2015-2016 University Catalog 
    
    Jun 30, 2022  
2015-2016 University Catalog archived

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ENGL 293 - Topics in American Literature


FDR: HL
Credits: 3-4


Prerequisite: Completion of the FW requirement. Studies in American literature, supported by attention to historical contexts. Versions of this course may survey several periods or concentrate on a group of works from a short span of time. Students develop their analytical writing skills in a series of short papers. May be repeated for degree credit if the topics are different.

Spring 2016, ENGL 293-01: Topics in American Literature: The American Short Story (4). This course is a study of the evolution of the short story in America from its roots, both domestic and international, tracing the main branches of its development in the 20th century. We also explore more recent permutations of the genre, such as magical realism, new realism, and minimalism. Having gained an appreciation for the history and variety of this distinctly modern genre, we focus our attention on the work of two American masters of the form, contemporaries and erstwhile friends who frequently read and commented on each other’s work–Hemingway and Fitzgerald. We examine how they were influenced by their predecessors and by each other and how each helped to shape the genre. (HL) Oliver.

Winter 2016, ENGL 293-01: Topics in American Literature: Introduction to African American Literature (3). This course surveys literature by black writers from slavery to hip-hop. Beginning with the poems of Phillis Wheatley, this course analyzes writings conditioned by slavery, freedom, oppression, and music. Genres include novels, poetry, short stories, plays, and song lyrics. Interested in questions that connect and disconnect artists such as Langston Hughes and Nas, Pauline Hopkins and Nicki Minaj, one of the course’s missions is to provide students with an overview of African American literary movements and the energies that inform them. Writers include Frederick Douglass, Frances Harper, Paul Laurence Dunbar, George Schuyler, Zora Neal Hurston, Ralph Ellison, James Baldwin, Gloria Naylor, Notorious B.I.G., Queen Latifah, MK Asante, and others. This course meets the requirements for the Africana Studies minor. (HL) Campbell.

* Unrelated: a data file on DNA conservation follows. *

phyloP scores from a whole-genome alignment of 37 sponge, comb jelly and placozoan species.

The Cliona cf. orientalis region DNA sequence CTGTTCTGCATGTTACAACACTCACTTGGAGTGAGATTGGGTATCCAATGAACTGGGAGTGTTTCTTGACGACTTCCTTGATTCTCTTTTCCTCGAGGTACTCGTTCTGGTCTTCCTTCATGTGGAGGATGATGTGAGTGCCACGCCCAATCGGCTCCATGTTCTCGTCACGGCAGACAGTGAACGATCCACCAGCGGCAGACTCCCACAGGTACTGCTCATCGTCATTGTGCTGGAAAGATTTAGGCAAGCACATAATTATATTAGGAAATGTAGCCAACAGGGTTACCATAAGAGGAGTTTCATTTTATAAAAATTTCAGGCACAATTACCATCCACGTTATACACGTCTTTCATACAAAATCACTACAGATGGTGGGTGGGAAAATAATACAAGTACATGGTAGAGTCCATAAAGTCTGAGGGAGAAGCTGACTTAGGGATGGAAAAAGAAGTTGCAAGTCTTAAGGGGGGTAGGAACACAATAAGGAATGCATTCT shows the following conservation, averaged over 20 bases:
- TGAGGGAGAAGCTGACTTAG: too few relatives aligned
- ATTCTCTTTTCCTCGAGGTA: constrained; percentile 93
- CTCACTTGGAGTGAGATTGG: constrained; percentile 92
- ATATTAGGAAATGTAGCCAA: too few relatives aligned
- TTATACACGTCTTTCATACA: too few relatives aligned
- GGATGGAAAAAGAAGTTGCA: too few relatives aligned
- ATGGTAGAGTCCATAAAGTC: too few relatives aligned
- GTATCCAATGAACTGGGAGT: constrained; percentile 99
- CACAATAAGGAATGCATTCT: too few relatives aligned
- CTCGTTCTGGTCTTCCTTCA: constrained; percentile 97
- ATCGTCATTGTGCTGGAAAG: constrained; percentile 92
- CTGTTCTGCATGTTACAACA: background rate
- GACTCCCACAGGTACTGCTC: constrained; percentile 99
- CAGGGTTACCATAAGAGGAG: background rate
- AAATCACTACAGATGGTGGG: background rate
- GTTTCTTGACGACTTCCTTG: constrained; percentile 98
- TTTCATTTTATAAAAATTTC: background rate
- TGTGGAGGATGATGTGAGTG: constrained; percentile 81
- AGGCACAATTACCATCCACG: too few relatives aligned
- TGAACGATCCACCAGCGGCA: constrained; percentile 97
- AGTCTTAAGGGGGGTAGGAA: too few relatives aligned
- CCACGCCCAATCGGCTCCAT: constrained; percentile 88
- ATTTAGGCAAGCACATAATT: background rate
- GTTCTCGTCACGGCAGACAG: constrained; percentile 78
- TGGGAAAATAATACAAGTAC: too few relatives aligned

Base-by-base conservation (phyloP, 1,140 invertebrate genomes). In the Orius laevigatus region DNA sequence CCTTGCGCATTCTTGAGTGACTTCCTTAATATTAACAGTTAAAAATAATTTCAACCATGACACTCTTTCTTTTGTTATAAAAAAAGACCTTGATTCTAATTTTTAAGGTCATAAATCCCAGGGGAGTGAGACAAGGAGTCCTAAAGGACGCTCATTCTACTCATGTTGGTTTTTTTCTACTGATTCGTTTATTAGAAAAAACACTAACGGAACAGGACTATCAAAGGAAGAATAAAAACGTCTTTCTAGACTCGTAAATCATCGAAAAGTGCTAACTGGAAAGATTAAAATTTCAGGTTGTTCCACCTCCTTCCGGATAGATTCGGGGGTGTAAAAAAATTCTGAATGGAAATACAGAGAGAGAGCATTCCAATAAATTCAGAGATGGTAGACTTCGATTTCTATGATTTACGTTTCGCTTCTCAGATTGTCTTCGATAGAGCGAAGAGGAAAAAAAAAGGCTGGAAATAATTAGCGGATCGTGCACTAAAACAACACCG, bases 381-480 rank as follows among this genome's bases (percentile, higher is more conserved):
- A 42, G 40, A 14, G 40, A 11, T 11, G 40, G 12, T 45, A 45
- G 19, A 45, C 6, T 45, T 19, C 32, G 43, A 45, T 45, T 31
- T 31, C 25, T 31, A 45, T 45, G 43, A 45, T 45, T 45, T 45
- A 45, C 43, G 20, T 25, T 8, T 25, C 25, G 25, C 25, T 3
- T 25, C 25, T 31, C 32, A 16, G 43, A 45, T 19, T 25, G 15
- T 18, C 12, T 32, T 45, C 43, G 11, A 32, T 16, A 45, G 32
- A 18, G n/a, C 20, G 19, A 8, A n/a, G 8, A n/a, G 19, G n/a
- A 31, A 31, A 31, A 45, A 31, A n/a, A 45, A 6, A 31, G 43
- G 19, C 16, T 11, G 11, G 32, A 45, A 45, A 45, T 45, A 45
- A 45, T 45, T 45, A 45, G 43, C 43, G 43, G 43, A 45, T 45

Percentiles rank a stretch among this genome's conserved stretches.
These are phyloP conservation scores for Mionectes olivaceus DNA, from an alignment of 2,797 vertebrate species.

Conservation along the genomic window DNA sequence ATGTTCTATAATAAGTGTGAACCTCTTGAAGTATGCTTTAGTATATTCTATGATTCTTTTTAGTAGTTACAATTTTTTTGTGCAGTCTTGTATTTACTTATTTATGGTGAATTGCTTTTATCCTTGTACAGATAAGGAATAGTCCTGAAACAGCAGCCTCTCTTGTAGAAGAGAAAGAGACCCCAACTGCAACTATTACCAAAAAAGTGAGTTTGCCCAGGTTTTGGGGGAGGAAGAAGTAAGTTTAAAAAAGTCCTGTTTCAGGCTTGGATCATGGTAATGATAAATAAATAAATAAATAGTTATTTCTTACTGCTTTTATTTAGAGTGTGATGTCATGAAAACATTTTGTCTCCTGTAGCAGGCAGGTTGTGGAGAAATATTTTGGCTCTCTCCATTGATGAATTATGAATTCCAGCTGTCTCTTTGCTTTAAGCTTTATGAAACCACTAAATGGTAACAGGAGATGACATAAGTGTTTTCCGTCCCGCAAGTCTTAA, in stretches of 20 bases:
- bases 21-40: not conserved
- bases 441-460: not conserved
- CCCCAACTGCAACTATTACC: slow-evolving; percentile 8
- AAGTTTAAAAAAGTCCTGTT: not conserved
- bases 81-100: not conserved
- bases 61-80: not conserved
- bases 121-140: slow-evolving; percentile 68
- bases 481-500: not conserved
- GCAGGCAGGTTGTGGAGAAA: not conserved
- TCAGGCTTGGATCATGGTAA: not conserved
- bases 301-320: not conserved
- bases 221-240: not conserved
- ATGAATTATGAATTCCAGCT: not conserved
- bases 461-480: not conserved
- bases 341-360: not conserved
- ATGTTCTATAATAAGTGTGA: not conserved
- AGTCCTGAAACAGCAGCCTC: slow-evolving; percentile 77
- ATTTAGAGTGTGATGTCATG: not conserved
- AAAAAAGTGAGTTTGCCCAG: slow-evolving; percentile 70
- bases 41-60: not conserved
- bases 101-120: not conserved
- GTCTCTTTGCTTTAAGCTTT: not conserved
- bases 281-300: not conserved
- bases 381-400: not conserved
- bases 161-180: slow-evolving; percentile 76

Winter 2016, ENGL 293-02: Topics in American Literature: Introduction to African American Literature (3). This course surveys literature by black writers from slavery to hip-hop. Beginning with the poems of Phillis Wheatley, this course analyzes writings conditioned by slavery, freedom, oppression, and music. Genres include novels, poetry, short stories, plays, and song lyrics. Interested in questions that connect and disconnect artists such as Langston Hughes and Nas, Pauline Hopkins and Nicki Minaj, one of the course’s missions is to provide students with an overview of African American literary movements and the energies that inform them. Writers include Frederick Douglass, Frances Harper, Paul Laurence Dunbar, George Schuyler, Zora Neal Hurston, Ralph Ellison, James Baldwin, Gloria Naylor, Notorious B.I.G., Queen Latifah, MK Asante, and others. This course meets the requirements for the Africana Studies minor. (HL) Campbell.

Winter 2016, ENGL 293-03: Topics in American Literature: American Gilded Ages: Reading the 19th and 21st Centuries (3). Are we living in a second Gilded Age? Fred Armisen and Carrie Brownstein joke on Portlandia that “The dream of the 1890s is alive in Portland,” and Comedy Central’s Another Period mines the first Gilded Age for laughs by depicting the Vanderbilt-like Bellacourt family in the reality-TV mode of Keeping Up with the Kardashians. This course examines the connections between the late-19th century and today. We consider muckraking, environmentalism, serialization, and literary naturalism to compare the cultural forms, historical contexts and socio-political issues that resonate both today and at the turn of the previous century. Course texts include The Jungle (Sinclair), Nickel and Dimed (Ehrenreich), The House of Mirth (Wharton), The Water Knife (Bacigalupi), and the HBO series The Wire. (HL) Bufkin.

Fall 2015, ENGL 293-01: Topics in American Literature: Sex and Intimacy in American Literature (3). This course surveys the formations of intimate feelings in the literature from Hawthorne’s take on Puritans to Ginsberg’s open celebration of gay sex. We will look at how different periods of American culture - the Romantics, Realists, Moderns, and post-Moderns - represent intimacy, its relation to gender and race, and why, in a country touted for its optimism, love in literature always seems to end badly. (HL) Leland. Planned Offering: Fall, Winter, Spring




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